These voices lead me to believe I’m not really as competent or capable as I am. Well, the brain and heart voices do. The gut usually comes through in times of dire need to remind me I can do anything I put my mind to.
Do the competing voices in your head do the same?
When I took over running my husband’s chemical business, I convinced myself I wasn’t capable of returning a profit after this death. I mean, I knew nothing about the chemicals he sold or the rust preventative oil formulas he created. Sales isn’t my forte. I figured I was doomed from the start.
So, the voices began…
I listened to my gut again. The other voices were pretty loud and persuasive, but my instinct won out again in the end.
I’ve been running the business for several years now.
I guess I must be doing something right.
The moral of the story is to put doubt in its place. Doubt can interrupt your every move if you let it. Sometimes you just need to listen to your gut’s impassioned plea to ease up on yourself. Not everything needs to be figured out RIGHT NOW.
PARENTING TEENAGERS SUFFERING FROM TEENAGE ANGST
The voices about my parenting style? Don’t even get me started. If you don’t think I’m slightly schizophrenic by now, wait until you hear my parenting voices.
For some inexplicable reason, I assume I’m supposed to know how to do this parenting teenagers gig. And, I’m supposed to know how to do it alone.
But, I don’t.
So, there’s that.
The competing voices in my brain, heart, and gut try to reconcile the fact that I have absolutely no idea what I’m doing. And each time I figure something out it changes.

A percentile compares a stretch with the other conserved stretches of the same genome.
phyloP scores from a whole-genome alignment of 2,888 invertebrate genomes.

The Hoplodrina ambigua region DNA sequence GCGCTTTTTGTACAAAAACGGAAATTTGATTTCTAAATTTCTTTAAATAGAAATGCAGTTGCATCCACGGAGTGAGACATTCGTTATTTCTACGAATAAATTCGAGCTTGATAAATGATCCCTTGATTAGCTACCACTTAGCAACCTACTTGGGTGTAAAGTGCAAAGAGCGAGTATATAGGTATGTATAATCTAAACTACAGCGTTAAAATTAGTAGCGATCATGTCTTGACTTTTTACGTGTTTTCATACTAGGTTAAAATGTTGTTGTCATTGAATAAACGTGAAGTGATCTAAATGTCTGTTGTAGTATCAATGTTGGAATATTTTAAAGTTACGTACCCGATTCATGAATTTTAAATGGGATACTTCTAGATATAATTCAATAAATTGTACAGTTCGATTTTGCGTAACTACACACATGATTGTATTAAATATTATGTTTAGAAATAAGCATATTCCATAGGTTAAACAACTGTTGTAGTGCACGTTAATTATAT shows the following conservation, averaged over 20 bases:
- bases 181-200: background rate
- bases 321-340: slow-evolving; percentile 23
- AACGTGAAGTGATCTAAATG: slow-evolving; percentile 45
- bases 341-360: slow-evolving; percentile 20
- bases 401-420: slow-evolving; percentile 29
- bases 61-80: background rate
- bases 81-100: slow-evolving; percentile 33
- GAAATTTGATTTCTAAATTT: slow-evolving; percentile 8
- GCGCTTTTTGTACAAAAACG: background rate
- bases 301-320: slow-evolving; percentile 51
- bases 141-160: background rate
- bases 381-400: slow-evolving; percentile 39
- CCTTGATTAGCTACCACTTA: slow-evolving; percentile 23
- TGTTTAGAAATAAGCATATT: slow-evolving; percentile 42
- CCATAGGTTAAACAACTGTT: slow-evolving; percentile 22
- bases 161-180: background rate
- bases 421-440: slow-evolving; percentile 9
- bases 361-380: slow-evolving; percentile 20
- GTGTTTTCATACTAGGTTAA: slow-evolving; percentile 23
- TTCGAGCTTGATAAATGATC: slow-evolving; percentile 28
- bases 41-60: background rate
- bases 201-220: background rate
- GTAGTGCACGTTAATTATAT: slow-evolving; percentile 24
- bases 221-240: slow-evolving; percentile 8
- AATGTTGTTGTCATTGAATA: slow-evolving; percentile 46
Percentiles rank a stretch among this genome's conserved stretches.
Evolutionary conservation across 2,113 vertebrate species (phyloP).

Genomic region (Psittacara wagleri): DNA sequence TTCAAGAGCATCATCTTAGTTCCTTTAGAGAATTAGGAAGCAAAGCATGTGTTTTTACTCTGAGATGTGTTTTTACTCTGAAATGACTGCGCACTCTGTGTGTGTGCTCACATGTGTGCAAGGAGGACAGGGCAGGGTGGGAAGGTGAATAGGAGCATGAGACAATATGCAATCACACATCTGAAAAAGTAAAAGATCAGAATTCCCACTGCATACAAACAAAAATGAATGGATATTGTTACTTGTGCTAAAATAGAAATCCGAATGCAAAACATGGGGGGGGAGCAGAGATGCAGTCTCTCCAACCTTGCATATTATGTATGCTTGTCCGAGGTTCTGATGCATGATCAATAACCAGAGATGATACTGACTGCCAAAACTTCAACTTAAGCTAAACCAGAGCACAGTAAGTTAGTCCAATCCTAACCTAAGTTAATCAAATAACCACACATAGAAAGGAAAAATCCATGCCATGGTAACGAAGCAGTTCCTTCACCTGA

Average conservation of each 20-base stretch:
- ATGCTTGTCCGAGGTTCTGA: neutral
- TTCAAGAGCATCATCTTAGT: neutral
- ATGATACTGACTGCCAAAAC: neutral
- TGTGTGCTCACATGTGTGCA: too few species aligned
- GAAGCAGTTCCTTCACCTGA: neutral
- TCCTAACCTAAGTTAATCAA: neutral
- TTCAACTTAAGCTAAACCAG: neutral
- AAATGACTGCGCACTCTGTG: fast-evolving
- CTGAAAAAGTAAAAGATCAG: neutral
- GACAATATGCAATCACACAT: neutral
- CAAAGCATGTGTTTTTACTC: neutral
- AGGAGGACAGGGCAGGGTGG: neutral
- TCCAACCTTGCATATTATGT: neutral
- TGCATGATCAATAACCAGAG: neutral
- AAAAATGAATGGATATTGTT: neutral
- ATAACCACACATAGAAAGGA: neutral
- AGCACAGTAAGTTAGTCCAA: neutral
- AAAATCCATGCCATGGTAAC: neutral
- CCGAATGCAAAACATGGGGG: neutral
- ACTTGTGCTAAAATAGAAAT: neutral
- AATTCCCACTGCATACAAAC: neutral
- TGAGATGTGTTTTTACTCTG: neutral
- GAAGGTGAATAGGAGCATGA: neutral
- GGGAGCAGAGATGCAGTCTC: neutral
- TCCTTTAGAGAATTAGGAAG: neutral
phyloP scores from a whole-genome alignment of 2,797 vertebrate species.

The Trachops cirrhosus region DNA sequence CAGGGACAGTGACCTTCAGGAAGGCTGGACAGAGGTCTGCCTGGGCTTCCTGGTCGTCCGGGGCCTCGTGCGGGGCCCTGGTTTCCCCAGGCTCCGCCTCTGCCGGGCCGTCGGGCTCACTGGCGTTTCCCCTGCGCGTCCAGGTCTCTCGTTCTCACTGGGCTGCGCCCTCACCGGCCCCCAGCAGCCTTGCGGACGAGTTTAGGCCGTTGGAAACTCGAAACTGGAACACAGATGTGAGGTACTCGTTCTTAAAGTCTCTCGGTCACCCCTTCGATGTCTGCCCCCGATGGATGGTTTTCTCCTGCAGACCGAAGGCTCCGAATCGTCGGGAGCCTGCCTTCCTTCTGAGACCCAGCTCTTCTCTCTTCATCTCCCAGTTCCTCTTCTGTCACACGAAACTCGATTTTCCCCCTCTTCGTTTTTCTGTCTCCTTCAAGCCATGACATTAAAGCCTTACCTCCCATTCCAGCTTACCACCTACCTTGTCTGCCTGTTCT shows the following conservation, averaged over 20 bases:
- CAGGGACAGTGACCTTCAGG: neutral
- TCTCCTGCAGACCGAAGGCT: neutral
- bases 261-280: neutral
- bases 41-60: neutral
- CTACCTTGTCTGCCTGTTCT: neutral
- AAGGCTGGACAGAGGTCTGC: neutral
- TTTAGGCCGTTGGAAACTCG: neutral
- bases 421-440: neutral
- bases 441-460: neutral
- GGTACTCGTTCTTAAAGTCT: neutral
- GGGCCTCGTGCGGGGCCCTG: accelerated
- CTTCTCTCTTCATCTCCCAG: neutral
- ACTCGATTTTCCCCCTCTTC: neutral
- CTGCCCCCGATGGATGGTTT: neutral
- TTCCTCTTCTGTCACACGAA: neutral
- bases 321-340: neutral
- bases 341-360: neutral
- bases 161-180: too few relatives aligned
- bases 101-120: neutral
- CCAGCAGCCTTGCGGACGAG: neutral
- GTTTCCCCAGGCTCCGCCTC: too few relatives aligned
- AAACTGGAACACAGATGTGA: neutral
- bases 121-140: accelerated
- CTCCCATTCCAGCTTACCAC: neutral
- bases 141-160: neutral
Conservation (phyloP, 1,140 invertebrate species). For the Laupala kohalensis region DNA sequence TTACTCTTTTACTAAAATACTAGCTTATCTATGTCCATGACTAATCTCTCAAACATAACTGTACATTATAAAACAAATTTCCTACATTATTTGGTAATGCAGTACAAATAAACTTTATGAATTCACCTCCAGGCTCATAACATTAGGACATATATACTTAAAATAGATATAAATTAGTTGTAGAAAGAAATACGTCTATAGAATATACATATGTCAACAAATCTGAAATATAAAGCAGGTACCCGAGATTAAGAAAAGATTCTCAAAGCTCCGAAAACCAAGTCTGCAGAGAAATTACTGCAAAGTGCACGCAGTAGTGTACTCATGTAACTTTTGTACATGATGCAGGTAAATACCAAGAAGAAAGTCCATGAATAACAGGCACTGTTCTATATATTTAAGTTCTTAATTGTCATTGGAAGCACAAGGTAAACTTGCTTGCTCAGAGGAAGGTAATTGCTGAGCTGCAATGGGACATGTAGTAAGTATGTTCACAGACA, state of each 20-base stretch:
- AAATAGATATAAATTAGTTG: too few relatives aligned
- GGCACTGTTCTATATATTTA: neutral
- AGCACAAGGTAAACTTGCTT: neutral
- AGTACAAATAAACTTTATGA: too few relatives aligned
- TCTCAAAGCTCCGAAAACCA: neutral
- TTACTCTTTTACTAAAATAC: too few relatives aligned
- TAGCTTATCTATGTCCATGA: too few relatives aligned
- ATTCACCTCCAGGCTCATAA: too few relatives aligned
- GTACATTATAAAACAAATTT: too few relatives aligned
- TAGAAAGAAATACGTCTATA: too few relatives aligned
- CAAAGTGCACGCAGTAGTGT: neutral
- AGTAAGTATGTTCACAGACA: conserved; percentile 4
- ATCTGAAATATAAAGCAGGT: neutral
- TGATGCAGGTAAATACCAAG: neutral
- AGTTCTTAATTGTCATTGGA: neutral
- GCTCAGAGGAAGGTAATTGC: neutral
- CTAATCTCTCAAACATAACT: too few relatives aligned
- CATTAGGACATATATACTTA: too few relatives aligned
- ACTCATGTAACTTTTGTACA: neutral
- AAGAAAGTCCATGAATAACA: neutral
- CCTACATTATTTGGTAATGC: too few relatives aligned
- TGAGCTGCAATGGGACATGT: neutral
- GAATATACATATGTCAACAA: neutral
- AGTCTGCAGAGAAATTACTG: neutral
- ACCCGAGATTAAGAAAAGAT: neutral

What do the competing voices in your head say about your parenting styles?
Do they go something like this:
WHICH VOICE WINS OUT IN THE END?
I try to rationalize a lot of things in my life, but luckily, my gut is the loudest voice and calls me out on my bullshit.
My gut knows, instinctively, that I will get through whatever it is I’m going through because its job is to guide me. Somehow, someway, it will all work out in the end. My instinct knows this. However, my brain and heart are still learning.
But the gut voice is just insistent enough to keep its decibel level above that of my other uptight, anxious voices.
To keep it real, I don’t always believe my gut. As a result, I go running back to my brain and heart when things get really rough because they whine with me. Sometimes I need to whine.
The thing is, my gut doesn’t whine. She whips me into shape and tells me repeatedly that I’m capable, competent, and cognizant enough to know the real deal. While I occasionally whine and complain and cry and throw temper tantrums, I ultimately come back to the voice that repeats the same mantra to me over and over again.
YOU CAN DO THIS.
WIDOW WRAP UP
You’re not abnormal if you have competing voices inside your head. It’s not uncommon to question your ability or doubt that you can take care of things.
Because grief can do a number on you that sabotages your innate curiosity and competence. As a result, the voices inside you have a specific job to keep you safe and they take their job seriously.
But only one voice knows what it’s doing. Your instinct and intuition come from your gut and your gut knows how to keep you on the right track.
The key is to listen to that voice above all others.
- Managing Grief and Loss: 7 Things Widow Forget to Do
- Uncomplicated Ways to Deal with Widow Fog
- The Way We Think About Grief is Broken